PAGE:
"It is a rare book that can clearly and cogently describe a highly complex field while also setting a bold course for the future. The Missional Church in Perspective does precisely this. I have little doubt that it will serve as a centerpiece for the missional conversation for the next decade and beyond."--Jack Reese, Abilene Christian University

Sermon and Bible Study series: Where love comes to life

BIG IDEAS FOR THE SERIESMission life flows out of who God is and who we are becoming.
EXPLANATION OF THE BIG IDEAA missional life participates in the shared life of Father, Son and Holy Spirit. As a consequence, we are transformed to be a community where God's love comes to life. The same love that transforms us is drawing our families, neighbours and friends into new life in Christ; thus we are compelled to include and invite all people to belong to God's family.
PURPOSE OF THE SERIESTo help people grow in their understanding and participation in the mission of God in the world.
Over five weeks, discover why a missional life is where love comes to life.
  • WHERE LOVE COMES TO LIFE - introduction to the series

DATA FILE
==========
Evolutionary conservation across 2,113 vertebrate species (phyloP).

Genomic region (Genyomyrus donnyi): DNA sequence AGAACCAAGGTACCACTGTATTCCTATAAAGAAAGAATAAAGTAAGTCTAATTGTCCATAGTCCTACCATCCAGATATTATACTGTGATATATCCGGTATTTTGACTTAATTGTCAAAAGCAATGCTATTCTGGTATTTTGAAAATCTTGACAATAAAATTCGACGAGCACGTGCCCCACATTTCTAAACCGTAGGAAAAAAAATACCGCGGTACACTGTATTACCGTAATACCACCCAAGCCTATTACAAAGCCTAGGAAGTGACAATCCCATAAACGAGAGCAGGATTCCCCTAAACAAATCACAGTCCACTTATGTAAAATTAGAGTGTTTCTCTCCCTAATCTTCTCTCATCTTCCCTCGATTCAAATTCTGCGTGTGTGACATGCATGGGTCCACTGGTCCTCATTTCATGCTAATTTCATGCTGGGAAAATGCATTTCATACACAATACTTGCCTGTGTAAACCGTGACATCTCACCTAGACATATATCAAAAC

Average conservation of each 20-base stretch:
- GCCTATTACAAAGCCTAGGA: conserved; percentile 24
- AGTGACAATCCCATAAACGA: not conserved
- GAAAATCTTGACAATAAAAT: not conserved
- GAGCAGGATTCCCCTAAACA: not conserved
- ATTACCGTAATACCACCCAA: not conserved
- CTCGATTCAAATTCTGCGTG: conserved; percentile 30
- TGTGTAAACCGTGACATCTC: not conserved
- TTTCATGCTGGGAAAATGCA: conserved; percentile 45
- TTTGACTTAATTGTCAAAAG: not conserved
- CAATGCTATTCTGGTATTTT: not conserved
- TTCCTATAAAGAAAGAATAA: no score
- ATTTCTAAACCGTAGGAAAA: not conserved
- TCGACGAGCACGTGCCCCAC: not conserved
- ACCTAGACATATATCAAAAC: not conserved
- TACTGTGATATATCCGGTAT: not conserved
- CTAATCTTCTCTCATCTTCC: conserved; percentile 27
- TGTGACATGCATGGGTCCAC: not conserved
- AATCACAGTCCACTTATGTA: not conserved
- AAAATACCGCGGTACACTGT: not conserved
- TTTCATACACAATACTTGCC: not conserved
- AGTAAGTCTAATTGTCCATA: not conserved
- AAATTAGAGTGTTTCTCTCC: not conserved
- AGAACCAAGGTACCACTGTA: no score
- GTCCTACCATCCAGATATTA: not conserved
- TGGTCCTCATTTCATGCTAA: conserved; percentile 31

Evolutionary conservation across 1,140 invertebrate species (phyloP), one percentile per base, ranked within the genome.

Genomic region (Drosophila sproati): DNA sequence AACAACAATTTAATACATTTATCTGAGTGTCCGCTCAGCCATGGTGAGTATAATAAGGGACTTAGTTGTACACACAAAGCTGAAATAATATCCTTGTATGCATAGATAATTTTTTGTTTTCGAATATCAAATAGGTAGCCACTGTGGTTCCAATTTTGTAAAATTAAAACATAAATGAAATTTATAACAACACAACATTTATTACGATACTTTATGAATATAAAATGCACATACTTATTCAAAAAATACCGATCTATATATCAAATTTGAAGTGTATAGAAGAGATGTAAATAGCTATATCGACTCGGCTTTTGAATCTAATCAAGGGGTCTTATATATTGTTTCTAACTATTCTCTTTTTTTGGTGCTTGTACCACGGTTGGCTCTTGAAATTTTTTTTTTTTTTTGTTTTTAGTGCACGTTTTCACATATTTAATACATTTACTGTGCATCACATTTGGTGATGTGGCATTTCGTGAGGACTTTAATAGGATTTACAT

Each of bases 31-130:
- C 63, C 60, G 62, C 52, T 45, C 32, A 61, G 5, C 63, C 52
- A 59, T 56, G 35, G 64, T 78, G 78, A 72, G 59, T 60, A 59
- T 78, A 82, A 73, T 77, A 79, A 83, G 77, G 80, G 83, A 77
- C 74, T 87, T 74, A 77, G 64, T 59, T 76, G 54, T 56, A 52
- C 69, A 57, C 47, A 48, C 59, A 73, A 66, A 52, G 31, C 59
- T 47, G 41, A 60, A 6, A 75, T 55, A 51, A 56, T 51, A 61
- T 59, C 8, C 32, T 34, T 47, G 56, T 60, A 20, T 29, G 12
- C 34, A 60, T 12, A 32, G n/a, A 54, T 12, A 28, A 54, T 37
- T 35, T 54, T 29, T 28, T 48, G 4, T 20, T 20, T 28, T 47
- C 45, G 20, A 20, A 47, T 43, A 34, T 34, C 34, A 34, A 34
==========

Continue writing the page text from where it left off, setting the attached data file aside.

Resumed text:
• To download the package and for further information visit 

Article: Preaching Repentance by James Nestingen

Preaching Repentance by James Nestingen

The article covers:

  • Preaching repentance is a problem
  • Repentance and the law
  • The Gospel and repentance
  • Repentance and the preacher

To read the article in full visit

Sunday, February 07, 2016

Book: 20th Century Lutheran theologians

20th Century Lutheran theologians

This collection of essays examines important twentieth-century Lutheran theologians, including European and North American voices.
Each essay provides an overview of the life and thought of important confessional Lutherans who shaped theology with an ecumenical, world-wide impact. The focus here is not on later twentieth-century figures but earlier ones, selected similar to the spirit manifest in Karl Barth's contention »lest we forget where contemporary theology came from« (Protestant Theology From Rousseau to Ritschl).